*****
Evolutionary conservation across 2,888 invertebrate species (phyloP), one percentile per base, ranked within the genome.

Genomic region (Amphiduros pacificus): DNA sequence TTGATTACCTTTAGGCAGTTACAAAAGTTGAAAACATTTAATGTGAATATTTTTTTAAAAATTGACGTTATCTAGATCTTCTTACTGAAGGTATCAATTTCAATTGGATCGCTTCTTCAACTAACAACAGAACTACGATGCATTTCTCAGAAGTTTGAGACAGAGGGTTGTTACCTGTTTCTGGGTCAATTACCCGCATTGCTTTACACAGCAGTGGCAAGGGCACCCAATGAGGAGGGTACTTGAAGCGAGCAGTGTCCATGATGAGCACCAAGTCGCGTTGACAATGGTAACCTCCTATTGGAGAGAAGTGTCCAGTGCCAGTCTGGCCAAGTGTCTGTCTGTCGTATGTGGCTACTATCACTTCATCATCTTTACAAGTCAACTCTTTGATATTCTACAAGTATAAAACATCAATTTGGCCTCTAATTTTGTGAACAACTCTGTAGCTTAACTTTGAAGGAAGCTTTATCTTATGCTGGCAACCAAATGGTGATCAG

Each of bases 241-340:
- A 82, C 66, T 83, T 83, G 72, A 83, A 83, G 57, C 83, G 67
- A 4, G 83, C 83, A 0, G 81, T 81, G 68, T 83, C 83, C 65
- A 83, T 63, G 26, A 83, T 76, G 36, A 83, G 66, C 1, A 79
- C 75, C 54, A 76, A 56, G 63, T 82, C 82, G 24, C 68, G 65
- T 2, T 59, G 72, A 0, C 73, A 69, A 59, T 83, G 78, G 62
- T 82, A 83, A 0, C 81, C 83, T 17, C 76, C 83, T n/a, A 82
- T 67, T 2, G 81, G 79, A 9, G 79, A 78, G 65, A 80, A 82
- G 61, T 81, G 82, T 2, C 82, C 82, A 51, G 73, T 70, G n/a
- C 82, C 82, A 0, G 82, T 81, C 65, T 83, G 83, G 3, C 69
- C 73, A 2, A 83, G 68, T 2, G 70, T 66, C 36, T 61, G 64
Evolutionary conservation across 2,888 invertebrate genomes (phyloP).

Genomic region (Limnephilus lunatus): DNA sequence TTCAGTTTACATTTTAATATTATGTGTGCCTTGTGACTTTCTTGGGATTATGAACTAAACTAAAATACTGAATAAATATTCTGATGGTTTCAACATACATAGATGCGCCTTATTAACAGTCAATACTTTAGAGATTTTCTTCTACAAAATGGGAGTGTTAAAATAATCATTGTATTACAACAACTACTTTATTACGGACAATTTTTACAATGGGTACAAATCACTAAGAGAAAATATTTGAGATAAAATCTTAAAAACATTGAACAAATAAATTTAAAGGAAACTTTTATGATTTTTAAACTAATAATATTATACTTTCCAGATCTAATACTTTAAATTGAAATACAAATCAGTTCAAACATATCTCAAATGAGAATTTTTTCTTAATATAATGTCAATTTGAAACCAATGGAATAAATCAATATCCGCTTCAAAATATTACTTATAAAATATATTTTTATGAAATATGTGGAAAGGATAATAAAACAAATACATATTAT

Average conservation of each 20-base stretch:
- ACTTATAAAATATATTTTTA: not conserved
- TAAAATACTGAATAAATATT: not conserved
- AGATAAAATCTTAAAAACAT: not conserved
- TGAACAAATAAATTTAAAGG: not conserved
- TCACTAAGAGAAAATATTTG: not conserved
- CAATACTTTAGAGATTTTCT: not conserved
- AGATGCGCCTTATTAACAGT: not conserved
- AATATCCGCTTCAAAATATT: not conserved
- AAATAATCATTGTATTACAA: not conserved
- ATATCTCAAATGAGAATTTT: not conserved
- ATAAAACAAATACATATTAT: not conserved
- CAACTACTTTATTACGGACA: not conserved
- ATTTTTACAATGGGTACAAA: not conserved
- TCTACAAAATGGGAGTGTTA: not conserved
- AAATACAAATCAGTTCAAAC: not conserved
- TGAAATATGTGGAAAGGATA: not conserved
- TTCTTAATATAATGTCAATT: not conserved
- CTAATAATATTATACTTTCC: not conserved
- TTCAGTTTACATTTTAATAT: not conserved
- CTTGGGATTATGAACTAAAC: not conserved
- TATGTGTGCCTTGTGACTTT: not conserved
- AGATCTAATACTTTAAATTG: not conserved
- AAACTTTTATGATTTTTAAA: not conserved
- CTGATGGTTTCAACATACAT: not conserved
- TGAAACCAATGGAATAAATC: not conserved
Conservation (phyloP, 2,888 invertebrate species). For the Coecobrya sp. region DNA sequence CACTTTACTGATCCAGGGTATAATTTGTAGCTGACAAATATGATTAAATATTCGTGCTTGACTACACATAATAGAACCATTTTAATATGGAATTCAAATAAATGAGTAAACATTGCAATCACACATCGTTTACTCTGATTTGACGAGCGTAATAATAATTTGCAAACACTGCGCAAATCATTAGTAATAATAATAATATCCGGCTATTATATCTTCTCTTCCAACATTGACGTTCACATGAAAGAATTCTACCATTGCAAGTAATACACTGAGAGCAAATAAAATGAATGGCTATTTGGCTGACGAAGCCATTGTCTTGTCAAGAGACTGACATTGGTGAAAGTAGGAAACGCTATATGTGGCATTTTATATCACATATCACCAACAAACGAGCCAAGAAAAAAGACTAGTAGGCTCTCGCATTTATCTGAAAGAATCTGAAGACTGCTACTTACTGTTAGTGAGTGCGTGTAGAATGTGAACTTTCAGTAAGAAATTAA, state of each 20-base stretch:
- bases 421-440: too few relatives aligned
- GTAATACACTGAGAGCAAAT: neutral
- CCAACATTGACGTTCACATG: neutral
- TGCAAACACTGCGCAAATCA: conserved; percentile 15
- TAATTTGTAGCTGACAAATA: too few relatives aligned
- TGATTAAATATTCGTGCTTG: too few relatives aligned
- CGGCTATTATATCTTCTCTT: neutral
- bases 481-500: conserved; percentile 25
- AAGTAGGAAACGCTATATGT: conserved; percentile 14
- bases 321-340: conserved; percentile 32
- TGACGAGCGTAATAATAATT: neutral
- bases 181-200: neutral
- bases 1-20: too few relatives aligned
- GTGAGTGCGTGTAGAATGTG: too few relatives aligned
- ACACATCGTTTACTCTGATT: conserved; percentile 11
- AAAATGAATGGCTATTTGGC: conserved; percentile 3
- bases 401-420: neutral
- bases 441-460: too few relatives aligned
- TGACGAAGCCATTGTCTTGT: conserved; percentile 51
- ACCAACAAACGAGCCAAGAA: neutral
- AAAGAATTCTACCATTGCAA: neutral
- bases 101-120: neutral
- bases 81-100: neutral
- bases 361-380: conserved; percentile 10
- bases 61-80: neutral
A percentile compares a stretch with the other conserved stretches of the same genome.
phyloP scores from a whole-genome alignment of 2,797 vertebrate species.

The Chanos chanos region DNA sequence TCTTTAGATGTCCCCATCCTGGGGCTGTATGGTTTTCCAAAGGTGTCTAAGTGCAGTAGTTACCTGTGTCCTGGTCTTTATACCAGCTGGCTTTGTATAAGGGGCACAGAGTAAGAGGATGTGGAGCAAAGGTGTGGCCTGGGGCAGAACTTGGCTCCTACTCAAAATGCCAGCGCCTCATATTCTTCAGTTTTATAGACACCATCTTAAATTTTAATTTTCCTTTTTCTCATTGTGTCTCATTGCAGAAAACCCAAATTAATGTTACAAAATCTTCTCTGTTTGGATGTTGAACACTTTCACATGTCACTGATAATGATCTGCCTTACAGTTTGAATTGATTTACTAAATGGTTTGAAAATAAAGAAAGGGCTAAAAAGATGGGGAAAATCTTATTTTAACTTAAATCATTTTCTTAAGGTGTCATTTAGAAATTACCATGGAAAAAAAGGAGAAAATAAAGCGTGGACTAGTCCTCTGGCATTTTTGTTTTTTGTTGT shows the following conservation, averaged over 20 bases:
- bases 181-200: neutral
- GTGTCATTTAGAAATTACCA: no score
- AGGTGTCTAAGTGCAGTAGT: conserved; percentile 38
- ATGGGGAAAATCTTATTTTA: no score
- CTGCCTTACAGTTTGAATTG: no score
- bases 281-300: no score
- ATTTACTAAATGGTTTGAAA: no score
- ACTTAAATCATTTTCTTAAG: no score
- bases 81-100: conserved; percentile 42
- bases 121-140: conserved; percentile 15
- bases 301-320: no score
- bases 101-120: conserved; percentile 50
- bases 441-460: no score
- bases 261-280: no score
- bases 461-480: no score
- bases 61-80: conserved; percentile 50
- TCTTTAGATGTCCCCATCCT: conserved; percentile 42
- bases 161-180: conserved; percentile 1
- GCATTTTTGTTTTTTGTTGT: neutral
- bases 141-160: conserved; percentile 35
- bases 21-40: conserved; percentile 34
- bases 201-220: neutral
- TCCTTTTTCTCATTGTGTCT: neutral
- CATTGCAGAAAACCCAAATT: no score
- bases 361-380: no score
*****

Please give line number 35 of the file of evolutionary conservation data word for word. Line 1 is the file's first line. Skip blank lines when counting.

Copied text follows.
- TTCAGTTTACATTTTAATAT: not conserved